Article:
The book mines tons of archival news stories about her efforts. As she made her way north – at a good clip, mind you – the media and public became fascinated with her. More and more reporters appeared at road crossings and trail towns and filed stories that were dispatched around the country. If social media existed for her, I can’t imagine what a folk hero she’d have become.
(Actually, she would have hated the massive attention and would have probably run away to hike to the north pole in shorts and flipflops probably.)
The book is getting loads of praise. Honestly, I don’t really see the appeal beyond the long-distance hiking community. Her story is compelling, and the truth of it is often better than any fiction, but I just don’t see it in the same super-positive light as others seem to. If you’re a hiker, or interested in the fascinating life of one of the toughest people to ever grace the earth, I suggest you read Grandma Gatewood’s Walk.
The most-oft asked question of Grandma was simply, “Why?” She had a variety of dismissive and non-commital answers that she employed over and over again. “It sounded like a lark,” or “I like to walk,” or the old standby, “Because it was there.” I have another theory…
Montgomery drops in a clue on page 202 about Grandma that I believe framed her entire life and eccentricities in a way that only a few of us can fully comprehend: Emma was from the White Lodge. This is where she received her boundless energy and indomitable spirit – from the native Blackfoot in the Pacific Northwest. Sure, she spent almost all of her life in Ohio, but so what? Spirits travel anywhere. There is no other way she could have done what she did at her age.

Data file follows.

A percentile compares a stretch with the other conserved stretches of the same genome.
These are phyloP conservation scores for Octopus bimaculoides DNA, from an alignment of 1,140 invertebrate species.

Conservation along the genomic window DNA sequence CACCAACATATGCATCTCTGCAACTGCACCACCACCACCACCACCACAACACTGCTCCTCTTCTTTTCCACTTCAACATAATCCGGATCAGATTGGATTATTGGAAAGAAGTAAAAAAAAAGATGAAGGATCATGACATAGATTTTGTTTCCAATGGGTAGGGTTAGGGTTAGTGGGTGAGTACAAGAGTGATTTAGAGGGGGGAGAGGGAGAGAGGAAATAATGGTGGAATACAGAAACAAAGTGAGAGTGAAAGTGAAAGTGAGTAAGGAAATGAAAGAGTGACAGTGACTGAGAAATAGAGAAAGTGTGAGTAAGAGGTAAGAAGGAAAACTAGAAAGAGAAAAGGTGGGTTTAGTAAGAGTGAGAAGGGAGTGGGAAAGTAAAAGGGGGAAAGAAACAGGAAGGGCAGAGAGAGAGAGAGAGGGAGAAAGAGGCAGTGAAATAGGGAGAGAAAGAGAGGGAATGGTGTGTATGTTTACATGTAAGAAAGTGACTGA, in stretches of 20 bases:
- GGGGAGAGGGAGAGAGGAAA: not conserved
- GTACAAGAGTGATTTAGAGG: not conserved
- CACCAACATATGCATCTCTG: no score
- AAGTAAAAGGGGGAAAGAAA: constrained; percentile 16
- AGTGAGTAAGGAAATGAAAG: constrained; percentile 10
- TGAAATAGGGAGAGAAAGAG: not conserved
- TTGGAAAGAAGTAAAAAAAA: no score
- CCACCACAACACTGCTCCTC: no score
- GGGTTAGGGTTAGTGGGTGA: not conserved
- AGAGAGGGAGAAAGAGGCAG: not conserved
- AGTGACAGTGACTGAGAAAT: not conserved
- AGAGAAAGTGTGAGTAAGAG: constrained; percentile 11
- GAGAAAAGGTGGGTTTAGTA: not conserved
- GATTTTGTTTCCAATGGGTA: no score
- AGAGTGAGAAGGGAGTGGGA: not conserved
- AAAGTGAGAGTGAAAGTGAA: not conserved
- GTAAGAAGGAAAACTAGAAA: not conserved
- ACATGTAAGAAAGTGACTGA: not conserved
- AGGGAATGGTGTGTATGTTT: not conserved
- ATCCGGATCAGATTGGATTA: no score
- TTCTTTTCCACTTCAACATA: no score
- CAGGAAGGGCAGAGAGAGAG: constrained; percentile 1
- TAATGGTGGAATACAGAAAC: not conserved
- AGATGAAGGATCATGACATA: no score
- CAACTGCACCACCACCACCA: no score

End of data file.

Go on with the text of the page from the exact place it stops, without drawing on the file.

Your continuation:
Don’t believe me? Go read page 202. Montgomery casually mentions a few things in passing that astute readers such as myself picked up on. He mentions two things – a paper mill AND a resort lodge called “The Great Northern.” (It would have been too obvious to state that the mill was owned by Josie Packard.)
Boom. Husband Perry had BOB in him and was deeply involved with the Black Lodge. Emma communed with the animals like The Log Lady. She often spoke in riddles like the Man From The Other Place.
I’m telling you, Grandma is a David Lynch character somehow come to life.